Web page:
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Provides articles on Jewish life, culture, history, philosophy, and religion written by Israeli, American and European subject specialists. Covers from the Second Temple period to the contemporary State of Israel.
This dictionary covers the history of the Jewish religion from its biblical roots to the present, the development of Judaism in the medieval Christian and Islamic worlds, its responses to the Enlightenment and modernity, the creation of new philosophies of Judaism in the wake of the Holocaust, and the establishment of the State of Israel, as well as contemporary issues such as feminism, secularism, and the ethics of war and medicine.
Led by the European Association for Jewish Culture (London), this digitization project documents Jewish culture in Europe. Materials are from Europe's museum, library and archive collections and include books, newspapers, photographs, postcards and other images, sound files of music and oral history, and moving image files.
This one-volume reference book covers all aspects of Jewish life in the United States from 1654 to present including history, religion, family life, law, politics, business, education, music and the arts, sports, entertainment, books, language, and science.
Surveys Jewish life in America beginning with Jewish settlers in 1654. Topical essays focus on a variety of themes in the American Jewish and Judaic experience including Jewish education in America, southern and western Jewry, Jewish social clubs, Jewish responses to Nazism and the Holocaust.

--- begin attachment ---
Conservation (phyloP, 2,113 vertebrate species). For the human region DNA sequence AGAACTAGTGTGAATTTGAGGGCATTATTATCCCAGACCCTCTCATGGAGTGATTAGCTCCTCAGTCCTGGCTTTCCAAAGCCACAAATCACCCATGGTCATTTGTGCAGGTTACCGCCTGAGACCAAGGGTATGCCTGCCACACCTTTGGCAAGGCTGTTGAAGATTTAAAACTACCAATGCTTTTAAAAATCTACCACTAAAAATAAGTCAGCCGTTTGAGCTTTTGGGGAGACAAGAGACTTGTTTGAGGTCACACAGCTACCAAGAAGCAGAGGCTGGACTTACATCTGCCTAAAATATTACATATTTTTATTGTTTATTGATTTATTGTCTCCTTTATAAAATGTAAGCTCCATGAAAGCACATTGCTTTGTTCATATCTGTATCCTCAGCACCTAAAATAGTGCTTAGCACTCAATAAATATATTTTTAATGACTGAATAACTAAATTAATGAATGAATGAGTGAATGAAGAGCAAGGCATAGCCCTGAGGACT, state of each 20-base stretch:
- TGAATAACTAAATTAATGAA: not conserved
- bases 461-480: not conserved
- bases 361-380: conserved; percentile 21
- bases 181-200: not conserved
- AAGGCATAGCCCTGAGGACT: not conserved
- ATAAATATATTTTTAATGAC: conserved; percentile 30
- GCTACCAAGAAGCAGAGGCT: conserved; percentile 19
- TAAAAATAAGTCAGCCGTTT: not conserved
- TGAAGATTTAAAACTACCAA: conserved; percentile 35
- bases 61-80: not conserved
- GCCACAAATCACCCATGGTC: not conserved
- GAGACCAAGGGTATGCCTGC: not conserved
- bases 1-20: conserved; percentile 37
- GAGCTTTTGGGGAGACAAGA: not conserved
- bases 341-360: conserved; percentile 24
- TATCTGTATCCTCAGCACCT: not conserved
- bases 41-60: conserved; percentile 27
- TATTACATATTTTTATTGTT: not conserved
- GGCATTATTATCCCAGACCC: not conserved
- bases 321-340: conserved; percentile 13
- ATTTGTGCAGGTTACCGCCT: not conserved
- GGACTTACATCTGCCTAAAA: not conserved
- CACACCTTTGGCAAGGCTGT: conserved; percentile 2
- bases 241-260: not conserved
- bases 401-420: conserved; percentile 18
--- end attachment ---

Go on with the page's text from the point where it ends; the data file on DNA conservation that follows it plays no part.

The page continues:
This book chronicles past and present American Jewish popular culture in art, film, drama, music, radio, television, comic books, the graphic novel, and more. Includes articles on film, film stars, film producers and directors, television, television stars, Hollywood moguls, Yiddish theater, Yiddish film, and theater.
The Goldring-Woldenberg Institute of Southern Jewish Life
Presents a history of every congregation and significant Jewish community in the South (Alabama, Arkansas, Florida, Georgia, Kentucky, Louisiana, Mississippi, North Carolina, Oklahoma, South Carolina, Tennessee, Texas, and Virginia).
Primary source materials chart the Jewish Diaspora from the earliest settlements in 1654 to European arrivals in the early 20th Century, and offer insight into the everyday lives of the American Jewish population. Explores the communal & social aspects of Jewish identity and culture, and traces Jewish involvement in the political life of American society as a whole
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